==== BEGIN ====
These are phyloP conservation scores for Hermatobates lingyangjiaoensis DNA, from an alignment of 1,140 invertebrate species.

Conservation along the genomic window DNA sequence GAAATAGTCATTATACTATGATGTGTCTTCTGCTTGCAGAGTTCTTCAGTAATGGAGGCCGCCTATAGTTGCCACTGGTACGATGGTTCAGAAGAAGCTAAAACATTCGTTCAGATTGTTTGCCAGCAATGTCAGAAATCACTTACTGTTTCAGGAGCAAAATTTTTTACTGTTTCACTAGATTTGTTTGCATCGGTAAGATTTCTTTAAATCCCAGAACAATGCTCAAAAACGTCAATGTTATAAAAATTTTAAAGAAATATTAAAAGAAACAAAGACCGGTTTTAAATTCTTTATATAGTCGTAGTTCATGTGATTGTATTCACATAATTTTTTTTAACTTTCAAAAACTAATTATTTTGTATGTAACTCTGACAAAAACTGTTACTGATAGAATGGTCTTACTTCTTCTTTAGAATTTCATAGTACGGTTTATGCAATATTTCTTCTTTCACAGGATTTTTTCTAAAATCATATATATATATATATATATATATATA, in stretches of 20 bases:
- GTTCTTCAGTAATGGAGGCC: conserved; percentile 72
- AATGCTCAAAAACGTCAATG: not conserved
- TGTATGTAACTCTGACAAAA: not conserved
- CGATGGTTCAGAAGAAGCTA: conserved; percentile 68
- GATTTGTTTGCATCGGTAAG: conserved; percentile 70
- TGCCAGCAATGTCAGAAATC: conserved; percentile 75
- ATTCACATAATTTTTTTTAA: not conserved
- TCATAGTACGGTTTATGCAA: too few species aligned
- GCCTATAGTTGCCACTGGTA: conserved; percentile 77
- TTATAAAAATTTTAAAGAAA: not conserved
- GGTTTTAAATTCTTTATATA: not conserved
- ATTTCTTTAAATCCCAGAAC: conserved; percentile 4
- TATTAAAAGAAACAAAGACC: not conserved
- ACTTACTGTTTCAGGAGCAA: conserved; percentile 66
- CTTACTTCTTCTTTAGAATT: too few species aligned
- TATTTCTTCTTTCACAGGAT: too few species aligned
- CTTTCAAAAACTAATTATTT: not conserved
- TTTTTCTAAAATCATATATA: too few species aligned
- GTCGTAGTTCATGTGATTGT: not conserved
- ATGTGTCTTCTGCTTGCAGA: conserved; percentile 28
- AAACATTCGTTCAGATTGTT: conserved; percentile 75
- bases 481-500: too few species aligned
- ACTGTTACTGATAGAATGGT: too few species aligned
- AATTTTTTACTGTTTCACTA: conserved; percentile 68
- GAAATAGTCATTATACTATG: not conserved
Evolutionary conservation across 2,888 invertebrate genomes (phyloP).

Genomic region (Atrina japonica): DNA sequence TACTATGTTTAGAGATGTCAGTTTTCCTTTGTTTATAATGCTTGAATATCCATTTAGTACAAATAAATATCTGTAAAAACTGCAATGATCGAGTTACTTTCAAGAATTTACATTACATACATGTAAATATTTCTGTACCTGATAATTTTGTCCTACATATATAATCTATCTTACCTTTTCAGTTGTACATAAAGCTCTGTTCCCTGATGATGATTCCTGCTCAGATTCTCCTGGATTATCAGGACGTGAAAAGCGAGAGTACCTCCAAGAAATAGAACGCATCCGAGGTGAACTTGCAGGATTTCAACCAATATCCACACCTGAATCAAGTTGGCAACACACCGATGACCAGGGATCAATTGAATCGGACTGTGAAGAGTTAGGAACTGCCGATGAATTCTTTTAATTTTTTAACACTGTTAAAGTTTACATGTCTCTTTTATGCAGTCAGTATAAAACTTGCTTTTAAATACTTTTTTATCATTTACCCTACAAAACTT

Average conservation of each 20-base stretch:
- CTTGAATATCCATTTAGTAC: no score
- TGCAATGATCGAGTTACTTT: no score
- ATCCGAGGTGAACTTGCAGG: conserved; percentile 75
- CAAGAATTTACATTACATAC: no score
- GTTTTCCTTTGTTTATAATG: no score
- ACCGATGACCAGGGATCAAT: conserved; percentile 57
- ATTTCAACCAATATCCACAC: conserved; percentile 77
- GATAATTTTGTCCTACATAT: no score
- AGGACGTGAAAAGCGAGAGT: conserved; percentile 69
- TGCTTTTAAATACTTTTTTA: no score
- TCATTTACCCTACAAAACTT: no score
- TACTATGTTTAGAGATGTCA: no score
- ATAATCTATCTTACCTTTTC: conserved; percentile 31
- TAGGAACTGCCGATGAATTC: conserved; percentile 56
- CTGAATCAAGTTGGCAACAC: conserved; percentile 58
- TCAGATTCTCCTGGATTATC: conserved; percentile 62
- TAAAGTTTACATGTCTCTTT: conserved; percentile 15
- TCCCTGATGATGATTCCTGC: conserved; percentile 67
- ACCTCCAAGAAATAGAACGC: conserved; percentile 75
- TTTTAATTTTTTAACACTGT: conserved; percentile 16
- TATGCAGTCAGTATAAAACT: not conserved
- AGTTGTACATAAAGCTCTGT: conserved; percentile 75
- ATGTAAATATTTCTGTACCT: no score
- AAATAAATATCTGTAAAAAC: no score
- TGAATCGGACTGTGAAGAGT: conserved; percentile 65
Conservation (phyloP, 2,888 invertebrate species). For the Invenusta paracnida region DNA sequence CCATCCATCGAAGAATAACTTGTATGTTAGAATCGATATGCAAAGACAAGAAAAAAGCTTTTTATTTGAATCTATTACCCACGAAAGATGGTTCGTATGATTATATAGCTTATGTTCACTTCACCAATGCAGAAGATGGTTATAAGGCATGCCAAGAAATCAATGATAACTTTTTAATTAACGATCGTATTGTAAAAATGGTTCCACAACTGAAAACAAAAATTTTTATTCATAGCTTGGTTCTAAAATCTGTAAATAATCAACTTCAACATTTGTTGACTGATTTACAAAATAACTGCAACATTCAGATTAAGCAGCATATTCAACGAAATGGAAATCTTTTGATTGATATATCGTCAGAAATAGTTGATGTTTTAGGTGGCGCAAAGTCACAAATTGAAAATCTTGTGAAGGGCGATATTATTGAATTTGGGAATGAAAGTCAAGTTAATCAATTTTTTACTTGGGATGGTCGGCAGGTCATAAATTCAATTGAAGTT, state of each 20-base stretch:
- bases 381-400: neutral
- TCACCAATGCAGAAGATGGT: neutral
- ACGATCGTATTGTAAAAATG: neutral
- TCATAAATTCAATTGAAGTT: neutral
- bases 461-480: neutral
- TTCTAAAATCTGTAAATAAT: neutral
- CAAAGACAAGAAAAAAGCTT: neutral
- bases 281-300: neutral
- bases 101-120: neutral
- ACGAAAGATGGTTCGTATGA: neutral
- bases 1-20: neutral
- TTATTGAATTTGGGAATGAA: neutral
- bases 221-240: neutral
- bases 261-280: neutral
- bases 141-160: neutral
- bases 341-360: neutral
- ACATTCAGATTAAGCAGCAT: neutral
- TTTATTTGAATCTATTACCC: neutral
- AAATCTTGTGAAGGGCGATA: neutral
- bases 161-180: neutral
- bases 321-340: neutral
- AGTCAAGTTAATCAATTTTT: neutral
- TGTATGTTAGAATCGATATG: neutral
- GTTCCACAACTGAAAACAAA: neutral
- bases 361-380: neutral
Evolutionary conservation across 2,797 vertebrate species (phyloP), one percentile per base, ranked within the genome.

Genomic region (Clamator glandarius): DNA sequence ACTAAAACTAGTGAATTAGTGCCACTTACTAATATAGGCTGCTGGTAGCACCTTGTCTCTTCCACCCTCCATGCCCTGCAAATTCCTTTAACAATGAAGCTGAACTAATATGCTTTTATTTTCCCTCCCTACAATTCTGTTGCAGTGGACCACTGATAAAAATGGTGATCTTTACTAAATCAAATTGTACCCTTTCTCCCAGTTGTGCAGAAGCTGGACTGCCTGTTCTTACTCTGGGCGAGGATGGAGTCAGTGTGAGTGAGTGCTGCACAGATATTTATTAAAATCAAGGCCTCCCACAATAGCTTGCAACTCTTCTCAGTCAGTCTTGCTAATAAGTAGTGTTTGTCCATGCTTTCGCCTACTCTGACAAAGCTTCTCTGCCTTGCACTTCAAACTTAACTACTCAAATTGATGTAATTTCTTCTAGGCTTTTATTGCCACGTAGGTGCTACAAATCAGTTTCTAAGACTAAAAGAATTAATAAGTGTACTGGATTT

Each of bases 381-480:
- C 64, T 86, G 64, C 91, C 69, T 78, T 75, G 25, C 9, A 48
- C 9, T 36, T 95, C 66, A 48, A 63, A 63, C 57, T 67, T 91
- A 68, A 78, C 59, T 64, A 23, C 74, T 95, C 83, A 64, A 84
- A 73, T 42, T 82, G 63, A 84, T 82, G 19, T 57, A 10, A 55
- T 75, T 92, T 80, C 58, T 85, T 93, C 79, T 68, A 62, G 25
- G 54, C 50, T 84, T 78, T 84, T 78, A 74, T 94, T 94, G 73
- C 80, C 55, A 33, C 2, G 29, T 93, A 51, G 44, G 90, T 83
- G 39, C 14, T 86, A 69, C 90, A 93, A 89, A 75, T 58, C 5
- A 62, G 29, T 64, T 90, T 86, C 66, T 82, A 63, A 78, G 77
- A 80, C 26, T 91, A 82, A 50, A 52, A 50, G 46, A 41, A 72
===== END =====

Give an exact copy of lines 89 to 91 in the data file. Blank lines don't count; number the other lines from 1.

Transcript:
- T 75, T 92, T 80, C 58, T 85, T 93, C 79, T 68, A 62, G 25
- G 54, C 50, T 84, T 78, T 84, T 78, A 74, T 94, T 94, G 73
- C 80, C 55, A 33, C 2, G 29, T 93, A 51, G 44, G 90, T 83